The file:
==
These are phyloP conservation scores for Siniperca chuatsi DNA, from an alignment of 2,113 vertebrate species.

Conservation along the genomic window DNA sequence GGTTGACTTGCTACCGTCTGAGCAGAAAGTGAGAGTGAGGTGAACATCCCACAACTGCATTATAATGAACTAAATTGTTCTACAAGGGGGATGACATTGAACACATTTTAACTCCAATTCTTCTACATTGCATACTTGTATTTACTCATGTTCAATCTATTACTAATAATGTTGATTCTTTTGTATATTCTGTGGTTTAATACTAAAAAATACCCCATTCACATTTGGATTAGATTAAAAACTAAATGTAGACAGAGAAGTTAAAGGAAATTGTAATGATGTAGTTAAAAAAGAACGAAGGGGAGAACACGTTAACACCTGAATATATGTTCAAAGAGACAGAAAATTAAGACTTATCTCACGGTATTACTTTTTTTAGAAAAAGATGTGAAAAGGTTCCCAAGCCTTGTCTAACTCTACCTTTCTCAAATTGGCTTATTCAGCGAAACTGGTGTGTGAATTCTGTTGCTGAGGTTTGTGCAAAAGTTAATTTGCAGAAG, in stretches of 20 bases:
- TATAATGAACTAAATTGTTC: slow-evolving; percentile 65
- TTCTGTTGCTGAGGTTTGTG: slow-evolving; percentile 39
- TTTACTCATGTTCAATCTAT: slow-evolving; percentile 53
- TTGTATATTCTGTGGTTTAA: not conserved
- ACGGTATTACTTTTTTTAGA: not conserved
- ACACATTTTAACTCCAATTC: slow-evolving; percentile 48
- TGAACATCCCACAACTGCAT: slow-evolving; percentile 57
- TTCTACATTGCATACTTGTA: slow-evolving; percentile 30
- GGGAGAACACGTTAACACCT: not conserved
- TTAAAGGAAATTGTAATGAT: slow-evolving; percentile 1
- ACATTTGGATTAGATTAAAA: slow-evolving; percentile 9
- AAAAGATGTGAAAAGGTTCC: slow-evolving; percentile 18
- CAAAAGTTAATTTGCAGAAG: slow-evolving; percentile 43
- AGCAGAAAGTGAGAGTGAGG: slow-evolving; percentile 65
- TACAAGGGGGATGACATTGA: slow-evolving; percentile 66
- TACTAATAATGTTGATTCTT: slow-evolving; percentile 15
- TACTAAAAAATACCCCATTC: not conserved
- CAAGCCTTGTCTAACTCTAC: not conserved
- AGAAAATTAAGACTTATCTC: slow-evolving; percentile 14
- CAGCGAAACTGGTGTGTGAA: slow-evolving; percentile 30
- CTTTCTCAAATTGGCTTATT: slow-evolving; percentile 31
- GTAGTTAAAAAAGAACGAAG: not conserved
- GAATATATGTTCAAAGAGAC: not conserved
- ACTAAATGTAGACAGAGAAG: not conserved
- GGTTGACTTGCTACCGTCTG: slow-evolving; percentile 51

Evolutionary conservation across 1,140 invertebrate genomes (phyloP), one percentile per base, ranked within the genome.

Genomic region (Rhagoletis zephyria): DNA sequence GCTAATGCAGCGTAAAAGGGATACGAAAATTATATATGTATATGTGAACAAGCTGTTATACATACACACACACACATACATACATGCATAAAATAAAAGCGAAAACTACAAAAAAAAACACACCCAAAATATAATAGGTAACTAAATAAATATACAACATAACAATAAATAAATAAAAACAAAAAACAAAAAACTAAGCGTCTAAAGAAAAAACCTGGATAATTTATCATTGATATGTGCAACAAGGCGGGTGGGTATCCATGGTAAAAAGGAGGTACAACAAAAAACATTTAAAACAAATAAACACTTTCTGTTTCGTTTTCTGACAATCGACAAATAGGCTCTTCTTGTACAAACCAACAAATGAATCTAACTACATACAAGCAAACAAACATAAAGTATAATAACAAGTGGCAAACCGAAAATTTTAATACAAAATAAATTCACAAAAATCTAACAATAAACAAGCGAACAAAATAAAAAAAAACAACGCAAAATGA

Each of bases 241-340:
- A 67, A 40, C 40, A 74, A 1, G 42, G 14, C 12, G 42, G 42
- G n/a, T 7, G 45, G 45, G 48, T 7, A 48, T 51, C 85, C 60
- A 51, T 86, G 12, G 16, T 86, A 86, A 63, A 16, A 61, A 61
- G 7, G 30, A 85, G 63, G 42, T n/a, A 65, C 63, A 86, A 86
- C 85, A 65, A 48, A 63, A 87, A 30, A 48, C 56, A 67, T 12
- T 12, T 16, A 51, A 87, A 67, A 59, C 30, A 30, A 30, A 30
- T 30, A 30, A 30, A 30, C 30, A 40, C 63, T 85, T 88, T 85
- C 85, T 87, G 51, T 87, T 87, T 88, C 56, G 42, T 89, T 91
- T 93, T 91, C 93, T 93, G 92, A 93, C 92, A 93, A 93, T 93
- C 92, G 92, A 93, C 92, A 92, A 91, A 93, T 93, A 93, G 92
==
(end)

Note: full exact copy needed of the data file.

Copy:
These are phyloP conservation scores for Siniperca chuatsi DNA, from an alignment of 2,113 vertebrate species.

Conservation along the genomic window DNA sequence GGTTGACTTGCTACCGTCTGAGCAGAAAGTGAGAGTGAGGTGAACATCCCACAACTGCATTATAATGAACTAAATTGTTCTACAAGGGGGATGACATTGAACACATTTTAACTCCAATTCTTCTACATTGCATACTTGTATTTACTCATGTTCAATCTATTACTAATAATGTTGATTCTTTTGTATATTCTGTGGTTTAATACTAAAAAATACCCCATTCACATTTGGATTAGATTAAAAACTAAATGTAGACAGAGAAGTTAAAGGAAATTGTAATGATGTAGTTAAAAAAGAACGAAGGGGAGAACACGTTAACACCTGAATATATGTTCAAAGAGACAGAAAATTAAGACTTATCTCACGGTATTACTTTTTTTAGAAAAAGATGTGAAAAGGTTCCCAAGCCTTGTCTAACTCTACCTTTCTCAAATTGGCTTATTCAGCGAAACTGGTGTGTGAATTCTGTTGCTGAGGTTTGTGCAAAAGTTAATTTGCAGAAG, in stretches of 20 bases:
- TATAATGAACTAAATTGTTC: slow-evolving; percentile 65
- TTCTGTTGCTGAGGTTTGTG: slow-evolving; percentile 39
- TTTACTCATGTTCAATCTAT: slow-evolving; percentile 53
- TTGTATATTCTGTGGTTTAA: not conserved
- ACGGTATTACTTTTTTTAGA: not conserved
- ACACATTTTAACTCCAATTC: slow-evolving; percentile 48
- TGAACATCCCACAACTGCAT: slow-evolving; percentile 57
- TTCTACATTGCATACTTGTA: slow-evolving; percentile 30
- GGGAGAACACGTTAACACCT: not conserved
- TTAAAGGAAATTGTAATGAT: slow-evolving; percentile 1
- ACATTTGGATTAGATTAAAA: slow-evolving; percentile 9
- AAAAGATGTGAAAAGGTTCC: slow-evolving; percentile 18
- CAAAAGTTAATTTGCAGAAG: slow-evolving; percentile 43
- AGCAGAAAGTGAGAGTGAGG: slow-evolving; percentile 65
- TACAAGGGGGATGACATTGA: slow-evolving; percentile 66
- TACTAATAATGTTGATTCTT: slow-evolving; percentile 15
- TACTAAAAAATACCCCATTC: not conserved
- CAAGCCTTGTCTAACTCTAC: not conserved
- AGAAAATTAAGACTTATCTC: slow-evolving; percentile 14
- CAGCGAAACTGGTGTGTGAA: slow-evolving; percentile 30
- CTTTCTCAAATTGGCTTATT: slow-evolving; percentile 31
- GTAGTTAAAAAAGAACGAAG: not conserved
- GAATATATGTTCAAAGAGAC: not conserved
- ACTAAATGTAGACAGAGAAG: not conserved
- GGTTGACTTGCTACCGTCTG: slow-evolving; percentile 51

Evolutionary conservation across 1,140 invertebrate genomes (phyloP), one percentile per base, ranked within the genome.

Genomic region (Rhagoletis zephyria): DNA sequence GCTAATGCAGCGTAAAAGGGATACGAAAATTATATATGTATATGTGAACAAGCTGTTATACATACACACACACACATACATACATGCATAAAATAAAAGCGAAAACTACAAAAAAAAACACACCCAAAATATAATAGGTAACTAAATAAATATACAACATAACAATAAATAAATAAAAACAAAAAACAAAAAACTAAGCGTCTAAAGAAAAAACCTGGATAATTTATCATTGATATGTGCAACAAGGCGGGTGGGTATCCATGGTAAAAAGGAGGTACAACAAAAAACATTTAAAACAAATAAACACTTTCTGTTTCGTTTTCTGACAATCGACAAATAGGCTCTTCTTGTACAAACCAACAAATGAATCTAACTACATACAAGCAAACAAACATAAAGTATAATAACAAGTGGCAAACCGAAAATTTTAATACAAAATAAATTCACAAAAATCTAACAATAAACAAGCGAACAAAATAAAAAAAAACAACGCAAAATGA

Each of bases 241-340:
- A 67, A 40, C 40, A 74, A 1, G 42, G 14, C 12, G 42, G 42
- G n/a, T 7, G 45, G 45, G 48, T 7, A 48, T 51, C 85, C 60
- A 51, T 86, G 12, G 16, T 86, A 86, A 63, A 16, A 61, A 61
- G 7, G 30, A 85, G 63, G 42, T n/a, A 65, C 63, A 86, A 86
- C 85, A 65, A 48, A 63, A 87, A 30, A 48, C 56, A 67, T 12
- T 12, T 16, A 51, A 87, A 67, A 59, C 30, A 30, A 30, A 30
- T 30, A 30, A 30, A 30, C 30, A 40, C 63, T 85, T 88, T 85
- C 85, T 87, G 51, T 87, T 87, T 88, C 56, G 42, T 89, T 91
- T 93, T 91, C 93, T 93, G 92, A 93, C 92, A 93, A 93, T 93
- C 92, G 92, A 93, C 92, A 92, A 91, A 93, T 93, A 93, G 92